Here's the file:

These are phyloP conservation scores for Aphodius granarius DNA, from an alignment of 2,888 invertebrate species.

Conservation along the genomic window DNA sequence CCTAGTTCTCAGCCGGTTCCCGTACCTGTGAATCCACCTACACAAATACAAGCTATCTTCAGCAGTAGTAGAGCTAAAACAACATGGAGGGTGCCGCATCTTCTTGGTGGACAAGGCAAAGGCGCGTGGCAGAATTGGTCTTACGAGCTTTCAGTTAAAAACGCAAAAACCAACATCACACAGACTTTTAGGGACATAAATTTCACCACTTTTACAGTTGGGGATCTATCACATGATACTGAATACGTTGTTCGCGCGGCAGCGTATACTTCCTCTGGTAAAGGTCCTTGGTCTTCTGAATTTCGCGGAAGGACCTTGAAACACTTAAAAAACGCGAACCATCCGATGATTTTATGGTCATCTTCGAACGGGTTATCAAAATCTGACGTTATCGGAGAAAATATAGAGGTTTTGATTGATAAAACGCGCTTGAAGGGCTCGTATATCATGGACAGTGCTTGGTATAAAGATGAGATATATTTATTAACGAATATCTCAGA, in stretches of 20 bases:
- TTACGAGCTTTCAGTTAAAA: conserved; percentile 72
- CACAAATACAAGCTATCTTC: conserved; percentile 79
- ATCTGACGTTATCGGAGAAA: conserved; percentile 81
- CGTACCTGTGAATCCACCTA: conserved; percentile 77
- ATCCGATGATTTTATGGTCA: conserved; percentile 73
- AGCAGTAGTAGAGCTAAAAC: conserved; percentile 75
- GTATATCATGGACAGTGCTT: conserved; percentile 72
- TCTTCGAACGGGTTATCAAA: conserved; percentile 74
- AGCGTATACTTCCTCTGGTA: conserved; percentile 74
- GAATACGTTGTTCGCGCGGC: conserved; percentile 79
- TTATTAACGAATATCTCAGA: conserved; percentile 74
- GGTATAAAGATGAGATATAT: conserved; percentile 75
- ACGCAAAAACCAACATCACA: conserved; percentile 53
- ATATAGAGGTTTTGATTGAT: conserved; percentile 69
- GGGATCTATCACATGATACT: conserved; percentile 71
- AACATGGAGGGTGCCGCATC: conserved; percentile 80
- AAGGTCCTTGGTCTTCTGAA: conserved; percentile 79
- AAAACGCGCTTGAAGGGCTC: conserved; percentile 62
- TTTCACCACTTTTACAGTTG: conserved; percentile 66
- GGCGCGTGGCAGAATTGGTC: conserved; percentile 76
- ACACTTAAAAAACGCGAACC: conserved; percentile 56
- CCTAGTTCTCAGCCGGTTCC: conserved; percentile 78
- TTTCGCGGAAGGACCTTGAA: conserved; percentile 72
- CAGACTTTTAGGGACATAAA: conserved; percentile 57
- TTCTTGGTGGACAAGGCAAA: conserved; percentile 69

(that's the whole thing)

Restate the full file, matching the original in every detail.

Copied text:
These are phyloP conservation scores for Aphodius granarius DNA, from an alignment of 2,888 invertebrate species.

Conservation along the genomic window DNA sequence CCTAGTTCTCAGCCGGTTCCCGTACCTGTGAATCCACCTACACAAATACAAGCTATCTTCAGCAGTAGTAGAGCTAAAACAACATGGAGGGTGCCGCATCTTCTTGGTGGACAAGGCAAAGGCGCGTGGCAGAATTGGTCTTACGAGCTTTCAGTTAAAAACGCAAAAACCAACATCACACAGACTTTTAGGGACATAAATTTCACCACTTTTACAGTTGGGGATCTATCACATGATACTGAATACGTTGTTCGCGCGGCAGCGTATACTTCCTCTGGTAAAGGTCCTTGGTCTTCTGAATTTCGCGGAAGGACCTTGAAACACTTAAAAAACGCGAACCATCCGATGATTTTATGGTCATCTTCGAACGGGTTATCAAAATCTGACGTTATCGGAGAAAATATAGAGGTTTTGATTGATAAAACGCGCTTGAAGGGCTCGTATATCATGGACAGTGCTTGGTATAAAGATGAGATATATTTATTAACGAATATCTCAGA, in stretches of 20 bases:
- TTACGAGCTTTCAGTTAAAA: conserved; percentile 72
- CACAAATACAAGCTATCTTC: conserved; percentile 79
- ATCTGACGTTATCGGAGAAA: conserved; percentile 81
- CGTACCTGTGAATCCACCTA: conserved; percentile 77
- ATCCGATGATTTTATGGTCA: conserved; percentile 73
- AGCAGTAGTAGAGCTAAAAC: conserved; percentile 75
- GTATATCATGGACAGTGCTT: conserved; percentile 72
- TCTTCGAACGGGTTATCAAA: conserved; percentile 74
- AGCGTATACTTCCTCTGGTA: conserved; percentile 74
- GAATACGTTGTTCGCGCGGC: conserved; percentile 79
- TTATTAACGAATATCTCAGA: conserved; percentile 74
- GGTATAAAGATGAGATATAT: conserved; percentile 75
- ACGCAAAAACCAACATCACA: conserved; percentile 53
- ATATAGAGGTTTTGATTGAT: conserved; percentile 69
- GGGATCTATCACATGATACT: conserved; percentile 71
- AACATGGAGGGTGCCGCATC: conserved; percentile 80
- AAGGTCCTTGGTCTTCTGAA: conserved; percentile 79
- AAAACGCGCTTGAAGGGCTC: conserved; percentile 62
- TTTCACCACTTTTACAGTTG: conserved; percentile 66
- GGCGCGTGGCAGAATTGGTC: conserved; percentile 76
- ACACTTAAAAAACGCGAACC: conserved; percentile 56
- CCTAGTTCTCAGCCGGTTCC: conserved; percentile 78
- TTTCGCGGAAGGACCTTGAA: conserved; percentile 72
- CAGACTTTTAGGGACATAAA: conserved; percentile 57
- TTCTTGGTGGACAAGGCAAA: conserved; percentile 69